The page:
The best designs are a careful mix of form and function, and bringing them to life is an art of its own. The Anchorage Museum expansion project demonstrates the challenge of creating an engaging space to display a thoughtful northern-themed exhibition without disrupting the museum’s daily operations.
“The purpose of a museum is to preserve and exhibit objects of great public significance and interest,” said museum director/CEO Julie Decker. “There is always space limitation when you have high public demand for exhibitions in art, history, culture and science. This new wing will allow us to start exhibiting artworks we’ve held in storage for quite some time now.”
Over 30,000 artworks plus 500,000 historical maps and photographs are currently held in the public trust, in careful storage. A number of pieces are curated annually for exhibitions in Anchorage and elsewhere; however, some haven’t been on display since they were taken into the museum’s collection. The additional 25,000-square-foot of gallery space will allow the museum to create exhibits from its own rich collection.
“The primary goal of the design is to maximize exhibition space and minimize circulation space,” Decker said. “We want to create as much gallery space as possible and reduce lobbies, hallways and areas with invisible functions.”
Pulling this off has taken teamwork. Decker said the museum chose a local architect, contractor and consultants, in keeping with the Alaska theme of the new galleries.
The design process was started in 2015 with McCool Carlson Green architects (MCG) of Anchorage. John Weir, president/CEO and principal architect, said the decision to build the expansion 5 feet above the oldest areas to the existing building was the only solution, given the limited space surrounding the downtown building.
The museum expansion, he said, used a cantilever and tension system that incorporated four 28,000-pound steel beams as the main horizontal support for the addition to hang the main gallery from the upper structure utilizing support structure with eight columns that penetrate the existing building.
Likewise, the interior gallery uses materials that reflect a northern environment, such as yellow cedar siding locally sourced in Alaska that is both functional and appealing. The Anchorage Museum, architectural firm MCG and general contractor Davis Constructors & Engineers dedicated a year and a half to the structure’s design. Weir said the process was one of the most collaborative he’s ever experienced.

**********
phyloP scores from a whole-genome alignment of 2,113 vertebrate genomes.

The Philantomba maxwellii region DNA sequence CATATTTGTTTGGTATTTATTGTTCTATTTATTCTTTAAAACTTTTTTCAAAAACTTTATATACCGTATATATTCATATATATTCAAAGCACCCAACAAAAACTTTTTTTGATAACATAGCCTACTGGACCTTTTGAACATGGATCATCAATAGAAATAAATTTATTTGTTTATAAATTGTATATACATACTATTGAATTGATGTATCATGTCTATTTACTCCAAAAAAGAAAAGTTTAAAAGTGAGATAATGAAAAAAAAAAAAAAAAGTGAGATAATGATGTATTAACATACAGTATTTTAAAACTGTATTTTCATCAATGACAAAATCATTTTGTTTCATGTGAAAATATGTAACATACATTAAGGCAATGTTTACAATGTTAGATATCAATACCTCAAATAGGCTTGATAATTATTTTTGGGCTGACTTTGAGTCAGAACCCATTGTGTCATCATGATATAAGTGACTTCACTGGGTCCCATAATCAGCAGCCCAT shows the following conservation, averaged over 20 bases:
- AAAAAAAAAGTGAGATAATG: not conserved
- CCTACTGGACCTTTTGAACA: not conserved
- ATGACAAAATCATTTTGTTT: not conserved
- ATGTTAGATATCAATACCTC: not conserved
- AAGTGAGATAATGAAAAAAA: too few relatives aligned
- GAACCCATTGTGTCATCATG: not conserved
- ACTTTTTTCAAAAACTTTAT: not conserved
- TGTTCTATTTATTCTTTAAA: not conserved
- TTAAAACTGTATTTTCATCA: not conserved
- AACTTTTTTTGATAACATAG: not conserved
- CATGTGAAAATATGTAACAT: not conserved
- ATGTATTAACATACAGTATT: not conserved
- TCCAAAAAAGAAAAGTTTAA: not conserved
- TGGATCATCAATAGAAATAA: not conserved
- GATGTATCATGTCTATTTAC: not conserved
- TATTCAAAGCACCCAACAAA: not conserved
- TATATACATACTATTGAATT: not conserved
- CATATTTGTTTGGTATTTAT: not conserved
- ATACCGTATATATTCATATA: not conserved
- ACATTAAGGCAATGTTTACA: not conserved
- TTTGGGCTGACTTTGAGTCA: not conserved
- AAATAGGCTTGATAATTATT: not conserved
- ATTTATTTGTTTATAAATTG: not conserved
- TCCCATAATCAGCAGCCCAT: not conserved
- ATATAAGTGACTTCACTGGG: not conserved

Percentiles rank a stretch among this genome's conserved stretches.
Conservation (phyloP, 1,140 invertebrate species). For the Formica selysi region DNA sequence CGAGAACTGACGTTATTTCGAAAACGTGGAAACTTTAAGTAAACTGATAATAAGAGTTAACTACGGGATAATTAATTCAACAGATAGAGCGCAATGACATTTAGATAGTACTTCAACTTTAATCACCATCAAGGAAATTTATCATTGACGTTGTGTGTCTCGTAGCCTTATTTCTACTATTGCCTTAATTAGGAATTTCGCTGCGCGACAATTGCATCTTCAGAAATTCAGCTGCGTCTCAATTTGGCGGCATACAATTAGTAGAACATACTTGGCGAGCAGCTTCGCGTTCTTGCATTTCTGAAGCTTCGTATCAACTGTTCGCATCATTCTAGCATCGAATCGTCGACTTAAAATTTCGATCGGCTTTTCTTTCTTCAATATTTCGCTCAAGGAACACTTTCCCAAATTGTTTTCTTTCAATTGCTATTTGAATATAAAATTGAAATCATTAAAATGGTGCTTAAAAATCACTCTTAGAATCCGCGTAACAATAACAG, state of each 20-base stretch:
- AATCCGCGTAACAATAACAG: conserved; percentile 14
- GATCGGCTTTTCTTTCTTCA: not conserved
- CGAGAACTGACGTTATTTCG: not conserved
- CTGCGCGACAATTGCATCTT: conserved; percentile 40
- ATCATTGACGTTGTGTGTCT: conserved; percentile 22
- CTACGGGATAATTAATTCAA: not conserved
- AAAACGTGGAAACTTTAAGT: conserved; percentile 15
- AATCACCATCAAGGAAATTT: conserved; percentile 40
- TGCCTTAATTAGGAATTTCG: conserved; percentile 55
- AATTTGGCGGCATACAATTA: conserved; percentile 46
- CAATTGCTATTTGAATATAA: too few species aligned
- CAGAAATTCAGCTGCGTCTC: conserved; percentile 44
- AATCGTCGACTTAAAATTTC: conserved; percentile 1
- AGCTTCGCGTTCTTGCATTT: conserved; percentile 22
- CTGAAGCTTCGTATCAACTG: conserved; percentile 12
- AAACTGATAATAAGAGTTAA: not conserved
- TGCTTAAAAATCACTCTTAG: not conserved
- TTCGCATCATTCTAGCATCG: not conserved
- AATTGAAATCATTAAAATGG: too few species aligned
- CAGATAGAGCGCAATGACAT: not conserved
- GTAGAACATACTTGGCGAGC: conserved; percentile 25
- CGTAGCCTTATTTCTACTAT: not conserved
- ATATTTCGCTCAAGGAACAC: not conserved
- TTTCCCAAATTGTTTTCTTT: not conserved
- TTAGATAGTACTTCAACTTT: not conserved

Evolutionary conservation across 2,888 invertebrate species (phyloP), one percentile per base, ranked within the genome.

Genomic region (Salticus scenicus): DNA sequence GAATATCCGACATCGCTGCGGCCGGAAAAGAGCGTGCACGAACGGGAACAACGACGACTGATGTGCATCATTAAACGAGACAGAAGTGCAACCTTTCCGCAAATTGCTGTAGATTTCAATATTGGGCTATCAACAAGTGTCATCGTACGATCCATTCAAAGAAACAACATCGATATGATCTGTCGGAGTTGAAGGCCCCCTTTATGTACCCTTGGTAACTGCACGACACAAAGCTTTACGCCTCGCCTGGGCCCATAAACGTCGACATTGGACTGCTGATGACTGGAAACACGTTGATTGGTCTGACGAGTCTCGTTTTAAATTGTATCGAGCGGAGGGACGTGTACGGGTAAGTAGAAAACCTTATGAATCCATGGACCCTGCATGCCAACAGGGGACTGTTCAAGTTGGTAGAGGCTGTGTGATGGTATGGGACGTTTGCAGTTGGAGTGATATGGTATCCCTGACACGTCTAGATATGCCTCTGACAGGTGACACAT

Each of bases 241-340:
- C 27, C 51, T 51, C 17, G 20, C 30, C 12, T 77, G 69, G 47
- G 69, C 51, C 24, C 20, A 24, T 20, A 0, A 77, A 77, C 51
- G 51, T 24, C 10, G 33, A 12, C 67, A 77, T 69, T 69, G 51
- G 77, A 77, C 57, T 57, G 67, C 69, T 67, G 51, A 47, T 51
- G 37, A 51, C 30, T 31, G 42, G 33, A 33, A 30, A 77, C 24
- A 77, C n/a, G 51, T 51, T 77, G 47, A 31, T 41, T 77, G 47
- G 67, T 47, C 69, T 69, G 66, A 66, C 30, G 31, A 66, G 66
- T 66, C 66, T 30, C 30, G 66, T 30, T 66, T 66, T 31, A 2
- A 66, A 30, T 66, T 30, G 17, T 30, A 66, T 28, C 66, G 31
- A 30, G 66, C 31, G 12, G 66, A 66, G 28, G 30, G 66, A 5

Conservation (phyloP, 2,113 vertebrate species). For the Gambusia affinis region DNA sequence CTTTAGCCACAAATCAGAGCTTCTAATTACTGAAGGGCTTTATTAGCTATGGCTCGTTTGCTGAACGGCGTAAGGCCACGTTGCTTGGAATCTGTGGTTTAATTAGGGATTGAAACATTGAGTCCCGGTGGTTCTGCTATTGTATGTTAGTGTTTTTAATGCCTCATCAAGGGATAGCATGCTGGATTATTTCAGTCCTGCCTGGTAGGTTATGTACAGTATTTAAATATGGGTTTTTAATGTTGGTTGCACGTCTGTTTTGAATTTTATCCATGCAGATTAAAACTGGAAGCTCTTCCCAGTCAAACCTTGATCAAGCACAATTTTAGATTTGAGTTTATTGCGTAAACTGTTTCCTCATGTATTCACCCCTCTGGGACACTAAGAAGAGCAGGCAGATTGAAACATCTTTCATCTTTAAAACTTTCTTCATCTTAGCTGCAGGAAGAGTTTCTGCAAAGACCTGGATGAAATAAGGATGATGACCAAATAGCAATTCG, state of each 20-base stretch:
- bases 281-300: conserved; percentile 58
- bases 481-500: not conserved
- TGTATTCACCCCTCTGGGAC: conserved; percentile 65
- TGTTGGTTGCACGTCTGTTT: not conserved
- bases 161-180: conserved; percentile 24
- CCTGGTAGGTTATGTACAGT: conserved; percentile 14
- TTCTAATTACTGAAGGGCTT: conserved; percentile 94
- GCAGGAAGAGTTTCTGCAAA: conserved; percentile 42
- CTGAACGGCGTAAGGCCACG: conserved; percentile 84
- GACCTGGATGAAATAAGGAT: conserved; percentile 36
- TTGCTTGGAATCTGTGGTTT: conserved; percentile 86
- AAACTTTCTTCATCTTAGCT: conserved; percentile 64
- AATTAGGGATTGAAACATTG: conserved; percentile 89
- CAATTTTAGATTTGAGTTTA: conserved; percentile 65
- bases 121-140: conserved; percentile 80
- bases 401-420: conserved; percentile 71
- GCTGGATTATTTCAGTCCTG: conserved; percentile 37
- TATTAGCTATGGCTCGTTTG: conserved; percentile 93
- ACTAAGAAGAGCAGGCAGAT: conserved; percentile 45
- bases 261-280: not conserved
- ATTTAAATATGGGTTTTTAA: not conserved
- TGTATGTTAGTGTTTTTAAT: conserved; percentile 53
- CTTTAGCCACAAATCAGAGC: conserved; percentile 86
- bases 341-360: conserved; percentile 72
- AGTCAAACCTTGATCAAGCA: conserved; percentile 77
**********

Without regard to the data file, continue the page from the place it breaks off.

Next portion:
“You need a strong team and strong processes to accomplish successful outcomes,” he said. “We had that from the start and plan on maintaining that mind-set through the project duration.”
Weir said that MCG makes site visits every week and answers questions daily. All this has made it easier for crews to work around the museum’s busy summer hours. Davis Constructors project manager Luke Blomfield said it takes careful timing to complete major structural tasks in a place that’s occupied seven days a week from morning to night. He said crews did their best to be “a fly on the wall” so patrons could enjoy their museum experience uninterrupted.
This meant concealing interior work behind temporary finished walls that displayed artwork in public spaces, and limiting exterior work to times with fewer visitors. Blomfield said that crews managed to minimize closures of the Discovery Center to the general public to only three hours a day during early installation of structural materials.
“Safety is the ultimate driver,” Blomfield said. “We endeavor to maintain museum operations with minimal impacts to the general public and the museum staff.”
Construction of the new gallery spaces are in full swing, with crews currently wrapping up the exterior envelope. Most of the winter will be spent finishing the interior and starting upgrades to an existing gallery installed in the mid-1980s. This project includes adding a new interior entry by cutting a 12-by-24-foot opening in 14-inch concrete and removing 58,000 pounds of material.
Decker said discussions about the new gallery started four years ago when a patron expressed interest in the museum’s stored collections.
The entire project will cost $24 mil-lion. All of the cost is being funded through private contributions, with a $12 million gift from the Rasmuson family and a $12 million gift from the Rasmuson Foundation.
A long rainy spell affected the removal of the existing museum roof early in the project; however, a productive summer and extended fall have kept the expansion on time and on budget. The plan is for contractors to hand over the building in June and the museum to use the summer to curate and install the “Art of the North” exhibit. An official opening reception is scheduled for September.
Rachael Kvapil is a freelance writer and photographer who lives in Fairbanks.